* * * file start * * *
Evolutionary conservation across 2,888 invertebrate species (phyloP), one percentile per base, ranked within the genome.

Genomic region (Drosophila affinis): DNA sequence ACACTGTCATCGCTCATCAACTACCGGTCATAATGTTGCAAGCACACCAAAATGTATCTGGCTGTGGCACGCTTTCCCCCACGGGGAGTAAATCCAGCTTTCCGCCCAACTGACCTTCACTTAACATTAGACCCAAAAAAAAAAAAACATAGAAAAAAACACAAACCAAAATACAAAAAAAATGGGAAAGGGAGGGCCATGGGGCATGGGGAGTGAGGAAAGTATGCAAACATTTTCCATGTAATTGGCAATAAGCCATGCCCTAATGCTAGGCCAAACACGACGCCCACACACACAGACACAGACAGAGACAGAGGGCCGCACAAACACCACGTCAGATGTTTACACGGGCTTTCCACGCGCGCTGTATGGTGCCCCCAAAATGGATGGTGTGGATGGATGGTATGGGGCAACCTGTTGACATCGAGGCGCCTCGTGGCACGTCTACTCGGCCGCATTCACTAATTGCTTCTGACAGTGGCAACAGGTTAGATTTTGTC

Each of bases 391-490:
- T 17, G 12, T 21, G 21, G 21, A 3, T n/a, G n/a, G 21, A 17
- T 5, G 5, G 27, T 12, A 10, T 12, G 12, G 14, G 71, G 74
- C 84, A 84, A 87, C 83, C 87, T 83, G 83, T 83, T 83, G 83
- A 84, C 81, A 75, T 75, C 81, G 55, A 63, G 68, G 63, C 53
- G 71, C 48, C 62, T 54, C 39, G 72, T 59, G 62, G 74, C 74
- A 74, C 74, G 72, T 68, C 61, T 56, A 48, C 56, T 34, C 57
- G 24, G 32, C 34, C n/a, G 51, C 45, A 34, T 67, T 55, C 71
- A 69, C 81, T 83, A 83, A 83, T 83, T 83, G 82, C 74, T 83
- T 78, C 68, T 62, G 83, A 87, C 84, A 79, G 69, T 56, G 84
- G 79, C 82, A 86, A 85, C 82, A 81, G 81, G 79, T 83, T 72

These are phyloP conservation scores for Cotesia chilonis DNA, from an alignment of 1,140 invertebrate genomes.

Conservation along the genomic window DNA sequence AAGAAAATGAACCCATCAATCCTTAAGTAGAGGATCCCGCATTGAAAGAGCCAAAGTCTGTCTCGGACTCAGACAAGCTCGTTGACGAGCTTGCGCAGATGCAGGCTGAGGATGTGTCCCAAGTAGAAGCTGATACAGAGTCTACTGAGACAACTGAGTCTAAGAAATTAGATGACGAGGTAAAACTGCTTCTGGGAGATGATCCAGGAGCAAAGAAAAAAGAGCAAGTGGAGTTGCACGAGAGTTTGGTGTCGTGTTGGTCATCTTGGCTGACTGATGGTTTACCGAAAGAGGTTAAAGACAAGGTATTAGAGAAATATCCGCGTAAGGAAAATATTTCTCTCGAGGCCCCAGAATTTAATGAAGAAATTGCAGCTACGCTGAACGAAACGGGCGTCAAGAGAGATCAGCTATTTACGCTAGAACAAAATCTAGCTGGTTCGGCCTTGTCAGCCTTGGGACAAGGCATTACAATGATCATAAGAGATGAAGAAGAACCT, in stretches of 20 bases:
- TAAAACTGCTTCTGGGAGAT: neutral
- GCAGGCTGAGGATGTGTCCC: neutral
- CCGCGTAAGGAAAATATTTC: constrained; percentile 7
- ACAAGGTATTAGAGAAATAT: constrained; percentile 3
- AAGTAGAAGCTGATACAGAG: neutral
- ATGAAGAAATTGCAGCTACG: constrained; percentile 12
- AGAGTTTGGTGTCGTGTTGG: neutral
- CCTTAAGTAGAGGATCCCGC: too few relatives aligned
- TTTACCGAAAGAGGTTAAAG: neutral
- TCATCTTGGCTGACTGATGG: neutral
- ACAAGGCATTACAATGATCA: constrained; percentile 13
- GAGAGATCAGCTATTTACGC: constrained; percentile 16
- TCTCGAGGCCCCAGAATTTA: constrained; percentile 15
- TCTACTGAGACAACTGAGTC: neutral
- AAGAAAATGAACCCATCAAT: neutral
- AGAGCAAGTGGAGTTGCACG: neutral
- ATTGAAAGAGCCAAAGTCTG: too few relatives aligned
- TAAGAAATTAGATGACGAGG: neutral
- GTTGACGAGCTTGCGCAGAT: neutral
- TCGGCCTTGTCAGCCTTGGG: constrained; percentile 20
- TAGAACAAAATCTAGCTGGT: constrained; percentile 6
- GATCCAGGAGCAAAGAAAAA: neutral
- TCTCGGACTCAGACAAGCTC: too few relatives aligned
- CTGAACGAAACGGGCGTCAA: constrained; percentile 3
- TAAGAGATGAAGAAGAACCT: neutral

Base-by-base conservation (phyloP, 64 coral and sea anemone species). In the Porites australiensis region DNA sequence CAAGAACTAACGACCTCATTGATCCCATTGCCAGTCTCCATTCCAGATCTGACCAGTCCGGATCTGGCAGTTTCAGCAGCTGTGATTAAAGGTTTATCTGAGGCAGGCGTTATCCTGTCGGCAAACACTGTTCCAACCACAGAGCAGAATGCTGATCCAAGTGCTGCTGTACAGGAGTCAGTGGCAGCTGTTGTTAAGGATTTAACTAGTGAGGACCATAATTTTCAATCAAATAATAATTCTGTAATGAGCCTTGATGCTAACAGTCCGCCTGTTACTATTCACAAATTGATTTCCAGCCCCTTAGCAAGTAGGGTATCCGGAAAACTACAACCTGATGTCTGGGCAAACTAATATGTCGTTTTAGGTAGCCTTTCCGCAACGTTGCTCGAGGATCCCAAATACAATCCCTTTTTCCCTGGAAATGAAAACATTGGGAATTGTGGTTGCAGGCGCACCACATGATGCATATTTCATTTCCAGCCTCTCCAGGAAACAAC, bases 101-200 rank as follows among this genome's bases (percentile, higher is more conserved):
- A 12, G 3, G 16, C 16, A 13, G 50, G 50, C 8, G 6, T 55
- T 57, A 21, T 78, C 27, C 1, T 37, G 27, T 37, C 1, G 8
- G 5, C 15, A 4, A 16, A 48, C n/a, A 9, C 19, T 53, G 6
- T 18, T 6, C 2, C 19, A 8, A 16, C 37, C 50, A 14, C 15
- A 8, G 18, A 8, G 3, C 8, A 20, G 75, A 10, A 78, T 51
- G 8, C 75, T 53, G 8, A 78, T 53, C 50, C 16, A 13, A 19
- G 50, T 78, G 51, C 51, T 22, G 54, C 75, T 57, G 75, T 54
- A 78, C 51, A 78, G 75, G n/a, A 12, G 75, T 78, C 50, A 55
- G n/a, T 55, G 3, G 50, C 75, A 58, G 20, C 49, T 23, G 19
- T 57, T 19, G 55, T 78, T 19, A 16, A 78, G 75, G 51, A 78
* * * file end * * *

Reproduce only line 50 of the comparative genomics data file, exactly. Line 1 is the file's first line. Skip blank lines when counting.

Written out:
- G n/a, T 55, G 3, G 50, C 75, A 58, G 20, C 49, T 23, G 19